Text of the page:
Environmental Health and Preventive Medicine
Online ISSN : 1347-4715
Print ISSN : 1342-078X
ISSN-L : 1342-078X
Association between short-term exposure to ambient air pollutants and biomarkers indicative of inflammation and oxidative stress: a cross-sectional study using KoGES-HEXA data
Ji Hyun KimHae Dong WooJane J LeeDae Sub SongKyoungho Lee
Author information
Supplementary material

2024 Volume 29 Pages 17


Background: Air pollution-induced systemic inflammation and oxidative stress are hypothesized to be the major biological mechanisms underlying pathological outcomes. We examined the association between short-term exposure to ambient air pollutants and biomarkers of inflammation and oxidative stress in 2199 general middle-aged Korean population residing in metropolitan areas.

Methods: Serum levels of inflammatory cytokines (interleukin [IL]-1β, IL-6, IL-8, IL-10, and tumor necrosis factor [TNF]-α) and urinary levels of 8-hydroxy-2′-deoxyguanosine (8-OHdG) were measured. Daily concentrations of a series of air pollutants (particulate matter [PM]10, PM2.5, SO2, NO2, CO, and O3) were predicted using the Community Multiscale Air Quality modeling system, and participant-level pollutant exposure was determined using geocoded residential addresses. Short-term exposure was defined as the 1- to 7-day moving averages.

Results: The multivariable-adjusted linear models controlling for the sociodemographic, lifestyle, temporal, and meteorological factors identified positive associations of PM with IL-1β, IL-8, IL-10, TNF-α, and 8-OHdG levels; SO2 with IL-10 levels, CO with IL-1β, IL-10, and TNF-α levels; and O3 with IL-1β, IL-8, and 8-OHdG levels. O3 levels were inversely associated with IL-10 levels. For each pollutant, the strongest associations were observed for the 7-day average PM and CO with IL-1β (per 10-µg/m3 increase in PM10: 2.7%, 95% confidence interval [CI] = 0.6–4.8; per 10-µg/m3 increase in PM2.5: 6.4%, 95% CI = 2.4–10.5; per 0.1-ppm increase in CO: 3.3%, 95% CI = 0.3–6.5); the 2-day average SO2 with IL-10 levels (per 1-ppb increase in SO2: 1.1%, 95% CI = 0.1–2.1); and the 7-day average O3 with IL-8 levels (per 1-ppb increase in O3: 1.3%, 95% CI = 0.7–1.9).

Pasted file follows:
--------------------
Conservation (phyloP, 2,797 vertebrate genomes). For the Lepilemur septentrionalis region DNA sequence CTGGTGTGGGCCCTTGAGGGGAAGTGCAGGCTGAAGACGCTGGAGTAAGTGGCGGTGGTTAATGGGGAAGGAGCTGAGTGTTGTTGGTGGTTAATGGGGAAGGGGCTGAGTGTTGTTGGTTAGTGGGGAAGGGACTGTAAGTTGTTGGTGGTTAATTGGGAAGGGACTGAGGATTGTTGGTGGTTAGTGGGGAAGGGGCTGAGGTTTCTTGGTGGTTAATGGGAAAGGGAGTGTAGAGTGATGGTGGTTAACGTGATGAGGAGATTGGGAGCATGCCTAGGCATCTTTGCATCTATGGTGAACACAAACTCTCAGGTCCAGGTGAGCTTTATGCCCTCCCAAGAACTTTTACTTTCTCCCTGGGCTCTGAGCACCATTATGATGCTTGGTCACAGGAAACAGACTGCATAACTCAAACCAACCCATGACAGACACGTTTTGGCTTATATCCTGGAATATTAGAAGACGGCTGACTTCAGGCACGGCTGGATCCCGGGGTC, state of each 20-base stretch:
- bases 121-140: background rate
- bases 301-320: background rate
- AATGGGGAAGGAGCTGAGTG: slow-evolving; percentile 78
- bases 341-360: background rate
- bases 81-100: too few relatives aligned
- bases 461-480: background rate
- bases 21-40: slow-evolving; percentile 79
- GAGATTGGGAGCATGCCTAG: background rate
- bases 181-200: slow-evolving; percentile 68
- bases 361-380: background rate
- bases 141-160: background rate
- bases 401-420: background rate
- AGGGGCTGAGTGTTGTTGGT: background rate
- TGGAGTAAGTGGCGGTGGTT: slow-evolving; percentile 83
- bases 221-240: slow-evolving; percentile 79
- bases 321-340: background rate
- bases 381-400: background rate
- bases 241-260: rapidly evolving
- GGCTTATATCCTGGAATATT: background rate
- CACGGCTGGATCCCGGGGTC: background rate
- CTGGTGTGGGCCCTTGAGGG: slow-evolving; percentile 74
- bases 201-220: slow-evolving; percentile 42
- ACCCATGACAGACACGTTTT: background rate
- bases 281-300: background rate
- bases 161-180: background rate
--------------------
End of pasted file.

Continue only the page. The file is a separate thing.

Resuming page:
Conclusions: Short-term exposure to ambient air pollutants may induce oxidative damage and pro-inflammatory roles, together with counter-regulatory anti-inflammatory response.

Content from these authors

This article cannot obtain the latest cited-by information.

© The Author(s) 2024.

Open Access This article is licensed under a Creative Commons Attribution 4.0 International License, which permits use, sharing, adaptation, distribution and reproduction in any medium or format, as long as you give appropriate credit to the original author(s) and the source, provide a link to the Creative Commons licence, and indicate if changes were made. The images or other third party material in this article are included in the article's Creative Commons licence, unless indicated otherwise in a credit line to the material. If material is not included in the article's Creative Commons licence and your intended use is not permitted by statutory regulation or exceeds the permitted use, you will need to obtain permission directly from the copyright holder. To view a copy of this licence, visit http://creativecommons.org/licenses/by/4.0/. The Creative Commons Public Domain Dedication waiver (http://creativecommons.org/publicdomain/zero/1.0/) applies to the data made available in this article, unless otherwise stated in a credit line to the data.
Previous article Next article